A new fund aims to provide direct cash assistance to undocumented immigrants across Pennsylvania who have been excluded from federal coronavirus aid programs.
More than 40 advocacy groups have joined to create the PA Immigrant Relief Fund, which is helping residents who receive no stimulus money because of their own immigration status or that of a family member, according to a news release from the organizations. People without official papers also are ineligible for unemployment benefits under state and federal regulations.
“We all decided to take it on because it was necessary, and nobody else was doing it,” said Sundrop Carter, executive director of the Pennsylvania Immigration and Citizenship Coalition, based in Philadelphia. “Congress made a very intentional decision to exclude people in the middle of a pandemic.… It basically told the immigrant community, ‘You’re worth nothing.’ ”
That decision, she said, has forced people to seek whatever jobs they can find at the same time that government authorities try to enforce stay-at-home orders to slow the spread of the virus.
The fund was launched with $500,000 from the Douty Foundation, which helps child and youth organizations in Philadelphia and Montgomery County.
Organizers hope to raise $4 million by June 30 to provide 5,000 immigrants with one-time cash payments of $800. So far, major philanthropies have been slow to respond, and most of the roughly $75,000 in additional money has come from individual donors, many of whom contributed their stimulus checks.
Assistance of $800 may not be much, Carter said, but could be the difference that helps someone pay the rent or buy groceries.
In the first round of distribution in May, money was provided to immigrant-advocacy groups that then made payments to 580 people. The application process for organizations wishing to join the program will be announced in a few weeks, organizers said.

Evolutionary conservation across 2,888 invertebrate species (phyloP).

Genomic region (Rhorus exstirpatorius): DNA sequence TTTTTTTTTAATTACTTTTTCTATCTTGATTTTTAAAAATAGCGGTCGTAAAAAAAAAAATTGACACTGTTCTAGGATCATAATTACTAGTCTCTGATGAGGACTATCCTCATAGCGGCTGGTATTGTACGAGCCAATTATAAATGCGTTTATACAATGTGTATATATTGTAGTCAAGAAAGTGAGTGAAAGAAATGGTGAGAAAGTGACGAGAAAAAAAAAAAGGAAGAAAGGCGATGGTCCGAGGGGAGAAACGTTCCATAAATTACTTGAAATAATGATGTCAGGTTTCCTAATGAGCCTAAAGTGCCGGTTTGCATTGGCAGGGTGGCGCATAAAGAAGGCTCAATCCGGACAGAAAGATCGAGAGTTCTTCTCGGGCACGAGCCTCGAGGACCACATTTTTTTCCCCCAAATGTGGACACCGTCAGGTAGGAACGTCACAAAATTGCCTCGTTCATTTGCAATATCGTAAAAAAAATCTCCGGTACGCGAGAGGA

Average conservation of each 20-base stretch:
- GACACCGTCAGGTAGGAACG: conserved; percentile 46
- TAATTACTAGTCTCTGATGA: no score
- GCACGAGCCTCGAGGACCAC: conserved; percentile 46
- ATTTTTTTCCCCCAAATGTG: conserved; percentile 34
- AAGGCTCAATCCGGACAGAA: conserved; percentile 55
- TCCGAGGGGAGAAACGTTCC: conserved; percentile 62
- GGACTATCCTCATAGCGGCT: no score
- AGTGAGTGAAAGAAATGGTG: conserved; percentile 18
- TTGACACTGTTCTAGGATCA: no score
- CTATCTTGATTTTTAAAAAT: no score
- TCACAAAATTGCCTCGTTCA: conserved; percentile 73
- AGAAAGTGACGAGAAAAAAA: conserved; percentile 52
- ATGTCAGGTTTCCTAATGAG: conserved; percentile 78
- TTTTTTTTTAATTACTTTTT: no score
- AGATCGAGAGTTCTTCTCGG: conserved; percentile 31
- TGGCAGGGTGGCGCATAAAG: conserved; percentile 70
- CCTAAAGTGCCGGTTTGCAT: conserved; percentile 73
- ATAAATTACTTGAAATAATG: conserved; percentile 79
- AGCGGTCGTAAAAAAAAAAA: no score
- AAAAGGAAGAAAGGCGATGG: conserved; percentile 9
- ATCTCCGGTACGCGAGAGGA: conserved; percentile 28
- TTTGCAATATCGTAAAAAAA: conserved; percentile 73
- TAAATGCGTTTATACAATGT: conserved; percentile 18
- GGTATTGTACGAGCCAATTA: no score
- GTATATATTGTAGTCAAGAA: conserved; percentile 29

“This fund has the potential to positively impact so many immigrant residents in Philadelphia and beyond,” Mayor Jim Kenney said in the news release.
In the United States, immigrant communities have been left out of philanthropic giving. Nationally, only 1% of major-foundation grants go to organizations that support immigrants and refugees, even though they make up nearly 14% of the population, according to the NonProfit Times and the National Committee for Responsive Philanthropy in Washington.
In May, California became the first state in the country to provide COVID-19 relief to undocumented immigrants, with eligible families getting up to $1,000 per household. The state intends to contribute $75 million, but efforts to privately raise $50 million more have fallen short, the Los Angeles Times reported.
Pennsylvania is home to about 170,000 undocumented immigrants, including 50,000 in Philadelphia — all part of a national population of roughly 11 million. Many work and pay taxes, and advocates say their exclusion from unemployment benefits and stimulus payments hurts not just them but the U.S.-citizen children in their families.
“If there’s anything we should be learning from COVID-19 and from the recent uprisings,” Carter said, “it’s that excluding segments of our community is not what we should be doing.… We should be investing in black communities, and in the work to address systematic issues around police brutality. Immigrant communities are suffering. Both should be funded fully.”
The fund is hosted by PA is Ready!, a community grant-maker housed within Philadelphia Foundation, a philanthropy that supports programs and endeavors across the region. (The Lenfest Institute for Journalism, which owns The Inquirer, operates under the auspices of Philadelphia Foundation.)
"In early March, we began seeing hundreds of families in our Asian communities lose business, places of employment, and having to make hard choices to work in unsafe conditions,” said Alix Webb, executive director of Asian Americans United in Philadelphia. “This fund is the first we know of to offer direct financial support — for food, rent, supplies, for safety.”
“I barely have words for how much this can help,” said Sara Dickens-Trillo, program director of Mighty Writers Kennett, an education and cultural organization that supports Spanish-speaking families around West Grove, Chester County.
For months, she said in a statement, she has seen families lose jobs and face eviction, struggling even for food.